27 January 2014

Once an OT, Always an OT

Becoming an OT has ruined me forever!

I can’t people watch without analyzing the person’s gait pattern, I can’t walk into a building without noticing its accessibility, and clearly I can’t take a commercial airline flight without doing an ADL toileting session!

RUINED!!  FOREVER!!


I’ve been away from Galmi this week with two colleagues . . . we attended a workshop on how to ‘sharpen’ our ‘interpersonal skills’ . . . NO!!  That's  NOT what the kids are calling a 'singles retreat' these days!  It was actually one of the most valuable trainings I’ve done over the past five years . . . examining the areas of conflict management, learning to be a good listener, maintaining margin in life and managing stress, helping others with grief and working through confrontation.  Again, best training I’ve had in a long time!

Well, as we were flying back to Niger, all the water I had been consuming in order to stay hydrated finally filtered its way through my kidneys.  As I negotiated the turbulence to make my way to the back (what is it is with me and airplane toilets, anyway?!), an old woman, wearing a thick black cloak, stopped me and started speaking to me in a language I didn’t understand.

Pardonne?’ I asked, unsure if I just couldn’t hear her over the hum of the turbines.  

Ojavjlkjijw?? Ojavjlkjijw??  Ojavjlkjijw??’ she repeated.

I stared at her and shook my head, as I told her in French that I didn’t understand what she was saying to me.

The girl sitting next to her spoke on her behalf, ‘Toilet.’

I pointed to the back of the plane, and in French said, ‘They’re in the back, but they are occupied right now.  So you’ll have to stand and wait.’  

Both stared at me.

I tried Hausa.  

This time they both nodded as if they understood.  They didn’t look Hausa, but you never know!

As I waited in line, the old Mama had replaced her hijab and full veil, as she stood all I could see of her were her eyes.  She widened them, asking if she could come. 

I nodded, and she made her way to the back of the plane.

I was a little surprised when she walked right passed me and reached for the door handle of the lavatory. 

‘She’s still inside,’ I said in Hausa, ‘We still need to wait.’

It was then that I realized that while she had nodded, she clearly didn’t actually understand Hausa . . . or maybe it was just my accent.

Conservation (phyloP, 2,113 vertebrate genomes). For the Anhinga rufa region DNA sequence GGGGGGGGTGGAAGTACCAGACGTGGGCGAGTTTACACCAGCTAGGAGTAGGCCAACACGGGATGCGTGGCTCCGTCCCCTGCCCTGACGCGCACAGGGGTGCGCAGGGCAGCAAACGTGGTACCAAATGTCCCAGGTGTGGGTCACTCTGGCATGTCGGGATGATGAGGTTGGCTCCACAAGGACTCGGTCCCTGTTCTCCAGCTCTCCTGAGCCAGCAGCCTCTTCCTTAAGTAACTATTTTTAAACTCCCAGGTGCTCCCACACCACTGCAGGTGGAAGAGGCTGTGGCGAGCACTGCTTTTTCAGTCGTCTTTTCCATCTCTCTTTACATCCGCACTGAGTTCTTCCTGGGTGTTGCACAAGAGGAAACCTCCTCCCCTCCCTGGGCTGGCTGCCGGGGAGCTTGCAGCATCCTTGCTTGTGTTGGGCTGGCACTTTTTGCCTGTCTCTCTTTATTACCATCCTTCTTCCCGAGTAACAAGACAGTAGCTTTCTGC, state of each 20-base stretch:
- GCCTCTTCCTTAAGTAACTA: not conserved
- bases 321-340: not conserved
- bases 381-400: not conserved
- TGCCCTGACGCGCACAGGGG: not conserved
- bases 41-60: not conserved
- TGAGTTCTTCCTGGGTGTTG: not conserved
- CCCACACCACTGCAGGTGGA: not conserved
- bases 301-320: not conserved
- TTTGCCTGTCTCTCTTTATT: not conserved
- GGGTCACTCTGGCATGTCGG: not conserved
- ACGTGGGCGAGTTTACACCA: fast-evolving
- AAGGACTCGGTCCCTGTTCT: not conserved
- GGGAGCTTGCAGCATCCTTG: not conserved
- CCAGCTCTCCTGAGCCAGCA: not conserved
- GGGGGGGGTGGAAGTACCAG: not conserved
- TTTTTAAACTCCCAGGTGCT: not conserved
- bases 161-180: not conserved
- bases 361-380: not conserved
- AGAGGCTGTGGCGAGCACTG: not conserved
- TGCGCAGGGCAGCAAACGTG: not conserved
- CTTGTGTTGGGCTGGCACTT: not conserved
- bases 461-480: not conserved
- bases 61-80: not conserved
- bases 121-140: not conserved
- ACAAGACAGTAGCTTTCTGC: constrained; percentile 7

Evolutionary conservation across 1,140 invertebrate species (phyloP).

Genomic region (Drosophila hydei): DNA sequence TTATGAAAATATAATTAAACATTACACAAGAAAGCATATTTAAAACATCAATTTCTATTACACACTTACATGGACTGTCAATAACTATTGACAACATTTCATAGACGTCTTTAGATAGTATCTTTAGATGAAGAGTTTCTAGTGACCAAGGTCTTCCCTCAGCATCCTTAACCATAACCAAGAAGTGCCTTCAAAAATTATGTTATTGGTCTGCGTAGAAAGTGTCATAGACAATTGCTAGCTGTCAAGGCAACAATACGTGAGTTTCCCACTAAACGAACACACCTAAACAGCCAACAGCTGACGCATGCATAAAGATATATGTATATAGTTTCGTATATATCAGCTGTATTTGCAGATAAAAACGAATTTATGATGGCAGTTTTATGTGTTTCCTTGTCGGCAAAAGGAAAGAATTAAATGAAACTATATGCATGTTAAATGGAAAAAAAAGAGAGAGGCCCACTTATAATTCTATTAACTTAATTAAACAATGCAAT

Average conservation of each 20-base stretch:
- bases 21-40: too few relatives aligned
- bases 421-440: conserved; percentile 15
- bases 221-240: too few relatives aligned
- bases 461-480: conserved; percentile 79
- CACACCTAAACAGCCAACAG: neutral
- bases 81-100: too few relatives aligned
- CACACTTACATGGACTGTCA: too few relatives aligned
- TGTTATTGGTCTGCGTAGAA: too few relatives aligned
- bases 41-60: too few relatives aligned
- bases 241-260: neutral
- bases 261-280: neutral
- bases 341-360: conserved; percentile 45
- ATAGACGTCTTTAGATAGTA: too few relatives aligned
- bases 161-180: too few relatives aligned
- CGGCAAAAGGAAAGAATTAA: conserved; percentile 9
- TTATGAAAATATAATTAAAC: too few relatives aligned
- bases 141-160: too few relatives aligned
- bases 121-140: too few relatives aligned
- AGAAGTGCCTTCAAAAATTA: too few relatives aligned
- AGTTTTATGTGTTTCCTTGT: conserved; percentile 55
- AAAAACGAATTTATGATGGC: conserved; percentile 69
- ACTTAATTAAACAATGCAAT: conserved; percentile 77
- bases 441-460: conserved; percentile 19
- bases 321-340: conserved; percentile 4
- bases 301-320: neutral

I tried to use hand gestures to indicate that someone behind the locked door, but my charades failed me.

Trying to come up with something else to help my new friend understand, I pointed to the sticker on the door of the stick-figure woman changing the stick-figure baby’s diaper on the stick-figure changing table, hoping to get the concept of ‘person’ across.

Tapping the stick-woman with my index finger, then pointing to the door . . . ‘Inside, she’s inside, we wait, then she will come out,’ I said as I drew my hand towards me, hoping to marshal her into understanding.

She furrowed her eyebrows at me . . . and when that is all you can see of a woman's face, it's very telling!

I pointed to the little red universal symbol on the door that indicated ‘no entry’.  She seemed to understand, but turned to the second lavatory and tried that door.  I pointed again to the red symbol above the handle  . . . this time the light bulb seemed to come on and she let go.

As we waited for our co-passengers to finish, this gentle lady’s eyes smiled at me from behind her veil.  I smiled back.

She asked me something in a language I couldn't understand, but thankfully we were interrupted by a man exiting the second stall.

I invited her to go in. 

She stepped in and hesitated . . . then turned.  Her eyebrows asked the question 'Now what??'

I found myself in a bit of a predicament.  Clearly she understood the concept of going the toilet . . . but this was obviously her first time in an airplane lavatory.  Function-wise, she'd be fine . . . it was her understanding the use of the appropriate technology that concerned me.  

For a split second I felt completely awkward . . . we are in the middle of an airplane . . . a mile above the earth . . . surely my license to practice as an Occupational Therapist is slightly out of its jurisdiction and it would be impolite to presume that a woman who has lived a whole life would need this foreigner to explain 'sit, don't squat, then flush, and wash your hands'.